What if we accepted a bit more of the Herodotean worldview, and his approach to engaging with the past?
Herodotus certainly did care about human happiness. One of his most beloved tales, that of Solon and Croesus (1.29-33), goes right to the heart of the issue. As Herodotus relates, during travels he initiated to avoid having to repeal laws he imposed in Athens, Solon visited the extraordinarily wealthy king of the Medes. During his visit, the proud king shows Solon his riches, whereupon Solon launches into a story, the moral of which is that as fortune is ever changeable, one should not count oneself happy until one rests on one’s deathbed, surrounded by adoring family and friends.
The story acts as a prophecy, as Croesus will soon fall prey to an epic form of pride inciting a fall. Croesus will recall Solon’s admonition as he is about to be burnt on a pyre after the conquest of his kingdom (1.86). This is no mundane proverb, and it teaches an important, perhaps better, lesson than most Disney movies: one can and should try to live a good, honourable life. But one might fail, and not necessarily because of a ‘fatal flaw’ — fortune can simply deal a bad hand. Isn’t this a sensible way for us to conceive of our fellow humans and their flaws? Sometimes the flaws get you, sometimes you simply have bad luck (which might be structurally conditioned). If the seventeenth century read the story as a warning against enjoying worldly riches (see image 1 above), we might read it as an admonition not to judge people by their fates, and to take seriously the view that there, but for the grace of God, or fortune, go I.
Most especially, I would like to advocate for more Herodotean teaching in the classroom … Environmental history has spurred us to put nature and animals in the picture, as did Herodotus; he would approve of discussing commerce and foodways.
What if we accepted a bit more of the Herodotean worldview, and his approach to engaging with the past? I don’t think scholarly history can do this entirely, but it would be a relief to escape the unrelenting cynicism of the Thucydidean-Foucauldians. But most especially, I would like to advocate for more Herodotean teaching in the classroom. College students have endured all too much ‘high’ political and military history in high school, and find more engaging lectures on ‘everyday life,’ whether in discussions of colonial Salem, or Roman Britain, or Nazi Germany. Environmental history has spurred us to put nature and animals in the picture, as did Herodotus; he would approve of discussing commerce and foodways.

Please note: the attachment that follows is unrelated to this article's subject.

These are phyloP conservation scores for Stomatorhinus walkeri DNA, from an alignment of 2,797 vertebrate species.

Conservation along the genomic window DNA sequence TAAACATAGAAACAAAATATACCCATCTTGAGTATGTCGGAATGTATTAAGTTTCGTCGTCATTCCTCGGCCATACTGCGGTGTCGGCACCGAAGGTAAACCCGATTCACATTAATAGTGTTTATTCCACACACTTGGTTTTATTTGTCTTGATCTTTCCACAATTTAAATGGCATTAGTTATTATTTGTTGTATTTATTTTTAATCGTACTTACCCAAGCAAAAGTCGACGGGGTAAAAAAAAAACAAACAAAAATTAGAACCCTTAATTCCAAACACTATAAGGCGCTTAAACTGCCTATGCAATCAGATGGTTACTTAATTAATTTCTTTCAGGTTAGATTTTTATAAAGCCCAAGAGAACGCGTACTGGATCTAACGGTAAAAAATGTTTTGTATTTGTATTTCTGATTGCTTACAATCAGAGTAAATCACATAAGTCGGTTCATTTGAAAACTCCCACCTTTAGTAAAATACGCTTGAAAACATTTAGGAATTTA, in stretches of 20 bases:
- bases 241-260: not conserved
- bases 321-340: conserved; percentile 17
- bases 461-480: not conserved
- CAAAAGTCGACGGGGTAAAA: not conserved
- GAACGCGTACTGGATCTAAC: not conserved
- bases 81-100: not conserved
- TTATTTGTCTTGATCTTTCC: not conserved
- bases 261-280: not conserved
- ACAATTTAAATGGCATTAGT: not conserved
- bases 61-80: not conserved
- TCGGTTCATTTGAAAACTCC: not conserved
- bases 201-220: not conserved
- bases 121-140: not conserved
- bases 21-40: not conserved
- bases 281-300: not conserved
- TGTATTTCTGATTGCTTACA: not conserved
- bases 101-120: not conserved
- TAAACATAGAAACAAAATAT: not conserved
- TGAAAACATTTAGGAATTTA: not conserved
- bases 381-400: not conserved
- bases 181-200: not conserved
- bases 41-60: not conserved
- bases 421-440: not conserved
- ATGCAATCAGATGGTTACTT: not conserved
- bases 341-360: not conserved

Why not indulge in a few good stories, such as that of Queen Tomyris, who avenged her army’s slaughter at the hands of Cyrus by having him decapitated and his head dipped in a bag of blood? Herodotus told this story (1.212), and it was so memorable that even when his Greek text was lost to the West, medieval and early modern writers (including Shakespeare) knew and repurposed it; eighteenth-century porcelain makers, too, recreated it (see image 2). The story may well be apocryphal, but these too can occasion good teaching moments. Let’s see what we can do to make college history more Herodotean. Even if it won’t save us from the disdain of an increasingly presentist culture, at least, like Hippokleides, we might enjoy a last binge.
ABOUT THE AUTHOR
Suzanne Marchand is Boyd Professor of European Intellectual History at Louisiana State University. Her current research projects include a history of Herodotus’ readers from 1700 to the present, tentatively titled Herodotus and the Instabilities of Western Civilization. Her wide-ranging research interests include classical studies, art history, anthropology, history, and theology in modern Europe, as well as in the history of porcelain and related topics in the history of material culture and consumption in Central Europe.
Suzanne’s publications include the article ‘Herodotus and the Fate of Universal History in Nineteenth-Century Germany’, Journal of Modern History (forthcoming, 2023) and the monographs Porcelain. A History from the Heart of Europe (Princeton UP, 2020) and German Orientalism in the Age of Empire: Race, Religion, and Scholarship (Cambridge UP, 2009).
Her essay, ‘Flourishing with Herodotus’ appeared in Darrin McMahon’s edited collection, History & Human Flourishing (OUP, 2023).
ABOUT THIS SERIES
History and Human Flourishing is a three-part series featuring posts by contributors to the recent collection, History & Human Flourishing, ed. Darrin M. McMahon and published in 2023. The first post in this series is Darrin M. McMahon’s ‘History and Human Flourishing’ and the final post is by David Armitage (Harvard).
IMAGE HEADER: A Roman copy (2nd century AD) of a Greek bust of Herodotus from the first half of the 4th century BC. Public domain.